In last week’s Remember Me cliffhanger, we witnessed the disappearance into thin air of Tom Parfitt (Michael Palin) and his ghostly Indian governess from the Scarborough beachfront. For more details, check out the full recap here.
But the story is far from over, not by a long chalk (as the Brits are wont to say). Are Tom and Isha gone for good? Are Hannah (Jodie Comer) and her brother Sean safe from the jealous and vengeful nanny? And what does that blasted “Scarborough Fair” song have to do with all of this? I’m glad you asked because these questions and more are addressed and, for the most part, satisfactorily answered in the final installment of Remember Me.
We begin with DC Rob Fairholme (Mark Addy) as he enthusiastically tries to convince his superior, DCI Grogan (Tony Pitts) that there’s something supernatural about the deaths in the Parfitt case. “It’s always water, water that shouldn’t be there.”
Grogan dismisses it all – the unexplained aspects of the ‘accidental” deaths, the Queen’s birthday cards and the old photos - as unreliable evidence. Then he turns on the misguided sympathy and suggests Rob take some time off and come back when he feels better. Like he did before. What?
Meanwhile, Hannah Ward is still in Scarborough. Distressed by visions and that infernal earworm of a song and overwhelmed by what she’s gotten herself and her brother into, she calls Rob. Upon his arrival, he tries to assure her (and himself) that there’s a sane explanation for all this weirdness. But after Hannah pulls out the phone with the photo of Isha standing next to Sean, Rob’s doubts about the otherworldly powers at work vanish into thin air.
Rob gets a call that Tom has been seen in a caravan park near the bay. When he and Hannah reach the site, they find the windows blown out of the trailer and water dripping from the ceiling. Rob goes out to scan the area and spots Tom on the ground near the cliffs with a woman shrouded in red leaning over him. When the detective reaches him, Isha is gone and Tom is wet, battered and disorientated. The old man feebly laments, “I just wanted to be free. But she’ll not let me go. Not ever.”
Back at the caravan, Tom explains how he thought if he made it look like it wasn’t his choice to leave the house, he could escape without angering Isha. He is sorry about what happened to the social worker. When Hannah asks if her brother is safe, Tom says Isha would never hurt a child. I’m not so sure about that…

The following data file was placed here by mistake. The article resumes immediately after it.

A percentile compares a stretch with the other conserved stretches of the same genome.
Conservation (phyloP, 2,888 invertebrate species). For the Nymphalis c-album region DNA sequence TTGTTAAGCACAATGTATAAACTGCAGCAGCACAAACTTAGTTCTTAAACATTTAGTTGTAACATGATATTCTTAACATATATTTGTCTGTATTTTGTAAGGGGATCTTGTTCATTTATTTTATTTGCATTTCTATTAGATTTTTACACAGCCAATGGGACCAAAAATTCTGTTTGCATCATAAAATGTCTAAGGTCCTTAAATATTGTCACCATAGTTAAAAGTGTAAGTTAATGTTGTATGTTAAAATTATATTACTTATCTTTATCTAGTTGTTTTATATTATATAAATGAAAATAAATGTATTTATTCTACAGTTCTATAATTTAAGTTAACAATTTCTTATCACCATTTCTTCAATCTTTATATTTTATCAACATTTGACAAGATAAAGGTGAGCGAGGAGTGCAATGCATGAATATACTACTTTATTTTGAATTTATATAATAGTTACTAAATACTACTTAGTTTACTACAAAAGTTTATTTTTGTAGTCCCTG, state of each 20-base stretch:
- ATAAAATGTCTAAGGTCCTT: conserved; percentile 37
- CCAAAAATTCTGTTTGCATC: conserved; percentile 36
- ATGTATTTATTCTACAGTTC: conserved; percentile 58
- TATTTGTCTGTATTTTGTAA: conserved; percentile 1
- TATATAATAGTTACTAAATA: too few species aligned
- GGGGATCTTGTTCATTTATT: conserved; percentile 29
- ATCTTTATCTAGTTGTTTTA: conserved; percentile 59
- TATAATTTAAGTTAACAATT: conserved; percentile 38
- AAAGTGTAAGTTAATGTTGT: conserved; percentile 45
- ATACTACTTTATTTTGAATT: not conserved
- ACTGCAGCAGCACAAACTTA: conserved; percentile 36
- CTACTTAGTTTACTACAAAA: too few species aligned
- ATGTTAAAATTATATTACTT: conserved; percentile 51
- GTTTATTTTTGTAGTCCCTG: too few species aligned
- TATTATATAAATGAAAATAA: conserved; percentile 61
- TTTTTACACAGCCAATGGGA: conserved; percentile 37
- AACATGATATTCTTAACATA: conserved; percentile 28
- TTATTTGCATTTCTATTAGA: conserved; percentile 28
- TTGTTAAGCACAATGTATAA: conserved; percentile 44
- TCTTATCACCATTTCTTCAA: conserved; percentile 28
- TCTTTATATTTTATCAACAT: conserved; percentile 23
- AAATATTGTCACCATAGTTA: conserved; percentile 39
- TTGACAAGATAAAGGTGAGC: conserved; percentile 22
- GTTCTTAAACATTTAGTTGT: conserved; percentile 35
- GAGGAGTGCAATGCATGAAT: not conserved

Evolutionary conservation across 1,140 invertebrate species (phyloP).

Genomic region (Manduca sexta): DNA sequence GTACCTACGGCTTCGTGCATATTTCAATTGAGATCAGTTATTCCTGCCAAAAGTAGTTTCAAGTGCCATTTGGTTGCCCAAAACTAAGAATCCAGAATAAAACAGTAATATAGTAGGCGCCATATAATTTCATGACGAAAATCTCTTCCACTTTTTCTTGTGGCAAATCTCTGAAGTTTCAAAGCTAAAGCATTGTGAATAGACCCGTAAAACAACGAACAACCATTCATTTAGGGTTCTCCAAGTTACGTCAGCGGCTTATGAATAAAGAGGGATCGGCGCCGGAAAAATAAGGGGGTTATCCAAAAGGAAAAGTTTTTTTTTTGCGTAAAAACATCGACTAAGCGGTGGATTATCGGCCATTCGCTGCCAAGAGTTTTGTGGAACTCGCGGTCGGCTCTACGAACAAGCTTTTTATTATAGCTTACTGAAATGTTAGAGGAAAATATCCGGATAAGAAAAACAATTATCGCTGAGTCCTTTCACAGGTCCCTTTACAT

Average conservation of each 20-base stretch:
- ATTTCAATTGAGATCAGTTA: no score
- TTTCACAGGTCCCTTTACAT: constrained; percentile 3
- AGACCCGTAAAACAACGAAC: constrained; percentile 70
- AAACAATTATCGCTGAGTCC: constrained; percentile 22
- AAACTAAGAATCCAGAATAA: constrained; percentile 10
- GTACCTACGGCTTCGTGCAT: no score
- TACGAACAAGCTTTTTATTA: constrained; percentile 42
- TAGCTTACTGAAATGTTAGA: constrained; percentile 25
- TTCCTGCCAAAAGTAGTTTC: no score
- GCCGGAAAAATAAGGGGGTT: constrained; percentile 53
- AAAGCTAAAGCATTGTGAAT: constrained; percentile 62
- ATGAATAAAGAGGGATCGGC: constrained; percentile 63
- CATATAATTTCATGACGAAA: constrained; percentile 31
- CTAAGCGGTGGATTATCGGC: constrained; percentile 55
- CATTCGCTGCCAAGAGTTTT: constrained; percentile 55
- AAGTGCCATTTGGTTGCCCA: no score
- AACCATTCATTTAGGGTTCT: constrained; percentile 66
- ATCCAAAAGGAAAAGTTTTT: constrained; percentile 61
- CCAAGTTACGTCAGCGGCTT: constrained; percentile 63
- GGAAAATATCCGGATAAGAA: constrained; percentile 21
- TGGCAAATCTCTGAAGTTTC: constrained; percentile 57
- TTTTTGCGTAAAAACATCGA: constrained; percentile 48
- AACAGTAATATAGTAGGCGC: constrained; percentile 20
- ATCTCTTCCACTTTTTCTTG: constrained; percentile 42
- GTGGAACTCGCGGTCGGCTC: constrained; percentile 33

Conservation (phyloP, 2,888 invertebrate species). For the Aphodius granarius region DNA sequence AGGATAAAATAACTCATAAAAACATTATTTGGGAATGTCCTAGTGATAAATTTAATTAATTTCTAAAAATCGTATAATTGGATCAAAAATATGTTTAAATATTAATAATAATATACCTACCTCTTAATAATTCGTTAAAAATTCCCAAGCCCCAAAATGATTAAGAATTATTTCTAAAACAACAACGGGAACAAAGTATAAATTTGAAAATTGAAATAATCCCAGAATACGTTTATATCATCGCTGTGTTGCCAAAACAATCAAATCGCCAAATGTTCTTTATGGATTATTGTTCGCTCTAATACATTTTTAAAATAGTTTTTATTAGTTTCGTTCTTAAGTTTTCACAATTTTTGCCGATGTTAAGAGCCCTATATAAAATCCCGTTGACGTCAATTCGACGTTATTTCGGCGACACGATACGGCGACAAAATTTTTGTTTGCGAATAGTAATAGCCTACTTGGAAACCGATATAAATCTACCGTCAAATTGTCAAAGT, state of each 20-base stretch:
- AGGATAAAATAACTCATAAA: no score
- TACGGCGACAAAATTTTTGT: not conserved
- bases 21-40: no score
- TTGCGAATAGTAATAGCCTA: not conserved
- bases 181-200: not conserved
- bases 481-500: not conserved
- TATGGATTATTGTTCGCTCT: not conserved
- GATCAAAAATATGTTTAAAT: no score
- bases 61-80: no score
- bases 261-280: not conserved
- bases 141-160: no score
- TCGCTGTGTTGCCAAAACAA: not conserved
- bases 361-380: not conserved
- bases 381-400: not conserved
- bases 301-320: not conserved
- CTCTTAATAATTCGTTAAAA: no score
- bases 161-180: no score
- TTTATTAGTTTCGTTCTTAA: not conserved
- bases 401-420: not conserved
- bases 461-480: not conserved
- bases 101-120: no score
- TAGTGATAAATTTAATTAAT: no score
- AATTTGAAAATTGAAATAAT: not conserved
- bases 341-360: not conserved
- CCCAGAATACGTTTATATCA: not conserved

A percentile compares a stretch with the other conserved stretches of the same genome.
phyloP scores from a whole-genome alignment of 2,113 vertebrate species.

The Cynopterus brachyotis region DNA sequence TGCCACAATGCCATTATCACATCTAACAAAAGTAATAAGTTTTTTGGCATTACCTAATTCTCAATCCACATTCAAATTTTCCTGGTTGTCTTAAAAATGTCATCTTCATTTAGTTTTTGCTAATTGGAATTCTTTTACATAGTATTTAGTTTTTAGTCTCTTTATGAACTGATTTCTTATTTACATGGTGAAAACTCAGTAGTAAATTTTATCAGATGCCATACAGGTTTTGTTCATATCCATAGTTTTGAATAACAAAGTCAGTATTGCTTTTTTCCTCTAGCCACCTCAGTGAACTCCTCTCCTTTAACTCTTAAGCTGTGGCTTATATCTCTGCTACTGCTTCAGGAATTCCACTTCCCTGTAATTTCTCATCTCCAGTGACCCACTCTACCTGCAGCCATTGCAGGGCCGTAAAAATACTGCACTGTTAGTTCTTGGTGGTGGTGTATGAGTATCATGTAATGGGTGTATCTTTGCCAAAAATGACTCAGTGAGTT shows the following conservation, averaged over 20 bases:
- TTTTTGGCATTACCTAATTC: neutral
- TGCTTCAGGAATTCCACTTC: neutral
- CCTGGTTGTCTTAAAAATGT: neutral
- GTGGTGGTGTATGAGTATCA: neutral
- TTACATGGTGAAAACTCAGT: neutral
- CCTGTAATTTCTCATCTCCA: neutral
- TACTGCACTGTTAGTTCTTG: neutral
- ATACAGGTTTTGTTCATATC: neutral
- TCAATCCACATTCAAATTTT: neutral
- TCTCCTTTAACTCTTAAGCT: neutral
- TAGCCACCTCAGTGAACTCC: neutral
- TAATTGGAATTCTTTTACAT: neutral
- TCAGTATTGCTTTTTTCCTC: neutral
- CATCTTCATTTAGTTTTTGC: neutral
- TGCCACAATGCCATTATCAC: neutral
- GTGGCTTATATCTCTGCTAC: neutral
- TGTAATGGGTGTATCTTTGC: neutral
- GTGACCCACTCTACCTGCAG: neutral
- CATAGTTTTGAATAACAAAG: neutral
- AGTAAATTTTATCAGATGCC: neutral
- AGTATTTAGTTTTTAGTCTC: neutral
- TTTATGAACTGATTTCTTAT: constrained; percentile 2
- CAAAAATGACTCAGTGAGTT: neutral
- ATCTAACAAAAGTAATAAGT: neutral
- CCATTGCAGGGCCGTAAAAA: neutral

So the ghost is real. No one who has crossed Isha’s path is in any doubt of that. It appears the only way to get to the bottom of all this mayhem is to learn the connection to “Scarborough Fair.” When all is said and done, this is the story:
As a younger man Tom searched for a way to free himself of his spectral nanny. He went to Goathland to meet Richard Hutton, singer of a version of "Scarborough Fair" with a final verse reputed to lay spirits to rest. Instead, he met the man’s granddaughter Dorothea and fell in love. Tom told Dorothea about his childhood nursemaid and her perpetual hold on him despite the fact that she died enroute to India when her ship hit a German mine in 1914.
Upon returning from their honeymoon, Dorothea tried to evict Isha from the house for good by singing that magical part of her grandfather’s song. Tom refused to join in or, according to Nancy at the care home, he pushed his new bride to her death himself. Either way he was responsible for Dorthea’s demise because he chose Isha over his wife.
When Hannah asked him how he could do it, Tom replied, “She came back from the dead for me,’ Tom replies. ‘How could I send her back there?’
By the time time we've reached the pinnacle, Hannah’s nightmares appear to be prophecies instead. Isha has Sean and is slowly forcing him into a pond near the care home. Hannah and Tom have taken a rowboat out to save the boy. Hannah goes into the water after Sean, but all either sibling can do is sink.
Then Tom, an old man yet eternally ten years old, reflects on his life with its precious moments of pure happiness. In the end, he sings the last verse of “Scarborough Fair." Acknowledging her beloved boy’s wishes, Isha submerges underwater and slowly disappears.
Hannah returns to the surface and Sean is pulled from the water by Rob. They turn to find Tom, but the row boat is floating and unoccupied just as Hannah saw in her visions. Deep within the pond, the nursemaid cradles her charge as they seem to endlessly descend.
With the ordeal resolved, Hannah can finally leave for university. Rob has apparently agreed to make sure Sean gets to school each day since Mrs. Ward has been deemed totally unreliable. But that’s nice for Rob because the man whose family left him for Australia needs to be needed.
In the end, I found it sad that Tom Parfitt never got to experience the freedom of adulthood. His one-hundred odd years were spent in an unhealthy, supernatural obligation to Isha. Her dedication was so strong it brought her back from the dead, which was, at the very least, dysfunctional. Three women (that we know of) died and numerous other lives were damaged.
Usually when the evil force is vanquished, there’s relief. This ghost story left me melancholy instead. My undying admiration for Michael Palin probably influenced my reaction to some degree. Tom’s loneliness and the anguish of his torn loyalties made my heart twinge more than a few times. In fact, everyone – Rob, Hannah and Tom – had experienced major loss in their lives and the accompanying havoc that results. Perhaps that’s what drew them together.
Now that it’s over, how do you rate Remember Me? Like Detective Fairholme, did it put you “so far out of your comfort zone, you met yourself coming back”? Or is this macabre tale of an overprotective apparition just your cup of tea? Observations, unanswered questions and thumbs up or down are welcome!